NEW YORK – Two firms that conducted Election Day exit polls for major news organizations reported Wednesday that they found a number of problems with the way the polls were carried out last year, resulting in estimates that overstated John Kerry's share of the vote.
Edison Media Research (search) and Mitofsky International (search) found that the Democratic challenger's supporters were more likely than President Bush's supporters to participate in exit polls interviews. They also found that more errors occurred in exit polls conducted by younger interviewers, and about half of the interviewers were 34 or under.
The news organizations — ABC, CBS, NBC, CNN, FOX News and The Associated Press — formed the consortium to get exit polling data for the 2004 election after a previous group known as the Voter News Service was disbanded.
In November 2000, flawed information from VNS twice led television networks to incorrectly declare a winner in the presidential race in Florida, the state that proved to be key to the outcome. And in the 2002 election, VNS was unable to provide its members and other clients with results from exit poll surveys.
Exit poll material is used to help make projections of winners and to supplement the vote count with an analysis of why people voted as they did. The data is not meant to be made public, but several Web sites posted leaked exit poll material on Election Day 2004 suggesting a Kerry lead.
In an effort to stem any leaks, the news organizations already have agreed to withhold the distribution of exit poll information within their organizations in future elections until late in the day, instead of releasing the data in earlier batches.
Edison and Mitofsky said problems contributed to exit poll data that overstated the vote for Kerry nationally and in 26 states, while data for four states overstated the vote for Bush.
They noted that in a number of precincts, interviewers were kept 50 feet or more away from polling places, potentially skewing results toward people motivated to go out of their way to participate in exit polls. They also found suggestions that interviewers may not have carefully followed rules for selecting voters at random, which may have skewed results.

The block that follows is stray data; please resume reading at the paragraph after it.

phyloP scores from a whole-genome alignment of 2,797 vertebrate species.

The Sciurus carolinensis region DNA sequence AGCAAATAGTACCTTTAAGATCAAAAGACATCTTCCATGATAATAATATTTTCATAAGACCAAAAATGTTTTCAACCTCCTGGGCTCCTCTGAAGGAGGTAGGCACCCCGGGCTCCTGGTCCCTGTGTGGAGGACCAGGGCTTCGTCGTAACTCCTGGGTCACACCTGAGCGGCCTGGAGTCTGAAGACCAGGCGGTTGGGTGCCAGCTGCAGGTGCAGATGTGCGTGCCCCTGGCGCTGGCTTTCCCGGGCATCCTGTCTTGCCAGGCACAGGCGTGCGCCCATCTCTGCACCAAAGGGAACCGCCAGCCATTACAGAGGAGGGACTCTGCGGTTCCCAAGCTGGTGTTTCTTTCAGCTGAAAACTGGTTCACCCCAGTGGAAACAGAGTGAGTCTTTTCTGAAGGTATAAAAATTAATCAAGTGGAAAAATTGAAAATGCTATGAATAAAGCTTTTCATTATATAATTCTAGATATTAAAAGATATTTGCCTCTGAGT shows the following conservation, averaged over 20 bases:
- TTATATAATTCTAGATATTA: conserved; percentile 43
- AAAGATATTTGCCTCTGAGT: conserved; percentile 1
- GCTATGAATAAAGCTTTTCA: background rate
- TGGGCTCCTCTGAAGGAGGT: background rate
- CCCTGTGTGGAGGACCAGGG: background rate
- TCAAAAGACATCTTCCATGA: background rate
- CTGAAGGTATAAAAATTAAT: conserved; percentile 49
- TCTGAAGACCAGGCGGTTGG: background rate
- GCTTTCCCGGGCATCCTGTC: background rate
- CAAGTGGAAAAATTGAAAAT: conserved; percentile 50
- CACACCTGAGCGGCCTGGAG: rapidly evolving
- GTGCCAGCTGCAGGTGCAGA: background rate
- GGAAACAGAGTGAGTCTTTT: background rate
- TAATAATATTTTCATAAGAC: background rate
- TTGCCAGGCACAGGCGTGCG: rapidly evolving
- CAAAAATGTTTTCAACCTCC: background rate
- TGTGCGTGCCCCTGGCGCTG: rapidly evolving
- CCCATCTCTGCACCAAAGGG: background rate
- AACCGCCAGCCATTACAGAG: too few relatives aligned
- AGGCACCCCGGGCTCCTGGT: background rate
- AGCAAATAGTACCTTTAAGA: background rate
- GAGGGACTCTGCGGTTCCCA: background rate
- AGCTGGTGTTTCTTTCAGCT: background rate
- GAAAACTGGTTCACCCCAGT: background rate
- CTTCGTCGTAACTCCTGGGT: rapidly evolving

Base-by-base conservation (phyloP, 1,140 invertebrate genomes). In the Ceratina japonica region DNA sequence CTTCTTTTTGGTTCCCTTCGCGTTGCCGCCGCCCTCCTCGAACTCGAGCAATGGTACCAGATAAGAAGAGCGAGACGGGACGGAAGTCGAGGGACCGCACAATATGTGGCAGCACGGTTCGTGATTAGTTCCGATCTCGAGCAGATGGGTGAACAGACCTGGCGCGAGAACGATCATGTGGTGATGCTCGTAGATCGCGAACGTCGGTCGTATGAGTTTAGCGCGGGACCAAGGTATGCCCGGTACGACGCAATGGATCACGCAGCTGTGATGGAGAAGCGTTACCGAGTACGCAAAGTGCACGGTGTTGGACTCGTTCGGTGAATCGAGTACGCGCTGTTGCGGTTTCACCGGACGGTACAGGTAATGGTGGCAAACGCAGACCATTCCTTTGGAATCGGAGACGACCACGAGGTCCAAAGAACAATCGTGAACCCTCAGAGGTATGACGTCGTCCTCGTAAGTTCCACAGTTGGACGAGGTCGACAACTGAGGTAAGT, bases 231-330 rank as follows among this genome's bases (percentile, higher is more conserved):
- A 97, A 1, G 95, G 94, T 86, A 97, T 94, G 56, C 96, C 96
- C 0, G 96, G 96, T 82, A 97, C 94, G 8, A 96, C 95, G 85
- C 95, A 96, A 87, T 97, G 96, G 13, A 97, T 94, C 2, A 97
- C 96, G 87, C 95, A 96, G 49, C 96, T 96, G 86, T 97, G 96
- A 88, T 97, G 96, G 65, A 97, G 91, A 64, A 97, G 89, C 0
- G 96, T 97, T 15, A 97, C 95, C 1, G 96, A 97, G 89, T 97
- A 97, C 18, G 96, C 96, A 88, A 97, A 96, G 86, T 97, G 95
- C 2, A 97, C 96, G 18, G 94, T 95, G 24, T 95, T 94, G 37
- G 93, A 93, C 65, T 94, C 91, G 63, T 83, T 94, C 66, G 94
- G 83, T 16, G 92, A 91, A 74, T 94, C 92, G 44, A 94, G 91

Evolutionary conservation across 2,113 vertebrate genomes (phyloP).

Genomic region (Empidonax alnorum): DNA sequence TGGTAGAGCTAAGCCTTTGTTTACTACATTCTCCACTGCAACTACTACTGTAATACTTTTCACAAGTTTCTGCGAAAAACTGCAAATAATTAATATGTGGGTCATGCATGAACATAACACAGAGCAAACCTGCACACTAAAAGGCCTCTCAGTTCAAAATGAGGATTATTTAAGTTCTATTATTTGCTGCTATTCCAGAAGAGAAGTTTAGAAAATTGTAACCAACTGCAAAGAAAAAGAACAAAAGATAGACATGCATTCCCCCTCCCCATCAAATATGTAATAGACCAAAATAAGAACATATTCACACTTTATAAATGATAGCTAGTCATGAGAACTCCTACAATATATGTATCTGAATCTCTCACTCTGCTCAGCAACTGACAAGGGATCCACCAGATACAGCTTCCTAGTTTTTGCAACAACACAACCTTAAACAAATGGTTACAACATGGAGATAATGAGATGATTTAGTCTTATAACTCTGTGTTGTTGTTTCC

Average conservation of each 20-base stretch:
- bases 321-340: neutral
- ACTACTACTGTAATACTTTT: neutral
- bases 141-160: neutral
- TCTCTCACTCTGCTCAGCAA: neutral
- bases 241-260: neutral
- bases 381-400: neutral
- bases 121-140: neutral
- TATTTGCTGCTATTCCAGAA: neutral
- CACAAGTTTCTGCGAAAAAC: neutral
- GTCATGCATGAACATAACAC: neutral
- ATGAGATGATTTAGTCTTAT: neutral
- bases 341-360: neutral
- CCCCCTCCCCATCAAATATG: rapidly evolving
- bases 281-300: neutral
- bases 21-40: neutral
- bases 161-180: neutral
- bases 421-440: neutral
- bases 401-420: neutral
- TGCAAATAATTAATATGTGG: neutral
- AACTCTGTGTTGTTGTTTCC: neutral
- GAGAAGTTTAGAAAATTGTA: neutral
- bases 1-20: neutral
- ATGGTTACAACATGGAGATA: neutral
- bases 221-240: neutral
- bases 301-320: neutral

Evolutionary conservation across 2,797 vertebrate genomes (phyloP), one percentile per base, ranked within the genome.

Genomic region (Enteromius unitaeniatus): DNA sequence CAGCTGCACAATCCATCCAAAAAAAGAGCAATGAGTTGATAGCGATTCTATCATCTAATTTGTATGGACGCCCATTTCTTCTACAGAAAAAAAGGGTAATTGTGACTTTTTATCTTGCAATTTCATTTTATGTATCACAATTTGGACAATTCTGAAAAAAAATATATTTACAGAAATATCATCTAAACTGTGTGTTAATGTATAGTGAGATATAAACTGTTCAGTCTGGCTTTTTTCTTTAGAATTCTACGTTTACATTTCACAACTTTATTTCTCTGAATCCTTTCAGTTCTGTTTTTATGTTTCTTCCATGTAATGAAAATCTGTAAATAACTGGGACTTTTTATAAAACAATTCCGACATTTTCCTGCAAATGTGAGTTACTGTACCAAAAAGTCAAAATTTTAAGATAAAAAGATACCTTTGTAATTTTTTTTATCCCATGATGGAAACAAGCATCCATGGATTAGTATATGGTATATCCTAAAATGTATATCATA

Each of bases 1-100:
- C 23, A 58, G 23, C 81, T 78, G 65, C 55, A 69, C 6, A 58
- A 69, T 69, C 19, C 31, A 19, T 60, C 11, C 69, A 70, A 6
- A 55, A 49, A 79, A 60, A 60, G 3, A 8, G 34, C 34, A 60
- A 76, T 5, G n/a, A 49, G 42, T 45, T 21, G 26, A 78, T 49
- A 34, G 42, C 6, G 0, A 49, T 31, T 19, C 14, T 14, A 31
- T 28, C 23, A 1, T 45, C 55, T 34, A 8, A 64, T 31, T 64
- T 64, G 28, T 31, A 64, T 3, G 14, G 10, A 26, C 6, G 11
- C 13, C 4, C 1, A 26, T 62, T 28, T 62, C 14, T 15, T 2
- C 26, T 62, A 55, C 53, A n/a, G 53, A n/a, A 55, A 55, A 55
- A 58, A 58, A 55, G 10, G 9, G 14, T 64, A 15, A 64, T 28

The polling firms said they believed the exit poll errors were not the result of the selection of precincts where the interviews took place or the analysis of the data once it was received. They also said they found no evidence to suggest fraud by rigging of polling equipment.
Despite the problems, the firms noted that they still made correct calls for all races on election night.
In their report, the firms suggested several steps to mitigate errors in future exit polling efforts, such as using fewer young interviewers in races where that might make a difference; taking steps to assure that interviewers can conduct exit polls closer to polling stations; stepping up training procedures for interviewers; and revising the length and format of exit polls to see if more voters can be enticed to participate.
The report noted that discrepancies between exit polls and actual voting results also have occurred in previous elections, but not to such a great degree. Joe Lenski, the head of Edison Media Research, said the error tended to show up in elections with a high level of passion among the electorate, such as the 1992 vote in which Bill Clinton defeated the first President Bush and Ross Perot.
Younger interviewers often get lower response rates from exit polls, Lenski said, but what was different this time around was that that factor resulted in data overstating the results for one candidate.
"You look at the factors out there, and young voters in this election were the strongest supporters of Kerry by age group," he said. "Older voters seeing a younger interviewer may have been less likely to participate because they might believe that interviewer might not agree with them politically."
Lenski said raising the level of voter participation in future exit polls would reduce error. Only 53 percent of those asked agreed to complete the questionnaire in 2004, in line with the past.
Lenski said the firms were delivering the full polling data Wednesday to research centers at the University of Connecticut and the University of Michigan, following procedures from previous exit polls.
News executives said they were encouraged by the polling firms' suggestions for reducing error in future polls, but noted additional work remained to be done.
"We're pleased that the report is finally out and that people will have an opportunity to know exactly what we know happened on election night," said Kathleen Carroll, executive editor of the AP. "But the report clearly identifies some problems that need further scrutiny, and we support Edison and Mitofsky continuing to devote some serious energy to understanding those problems."
Bill Wheatley, a vice president at NBC News, said his network was glad the firms were working to eliminate future problems but that NBC would be keeping a close watch on the issue.
"In any public opinion polling, there's going to be a margin of error," Wheatley said. "We just need to make sure that margin of error is reasonable."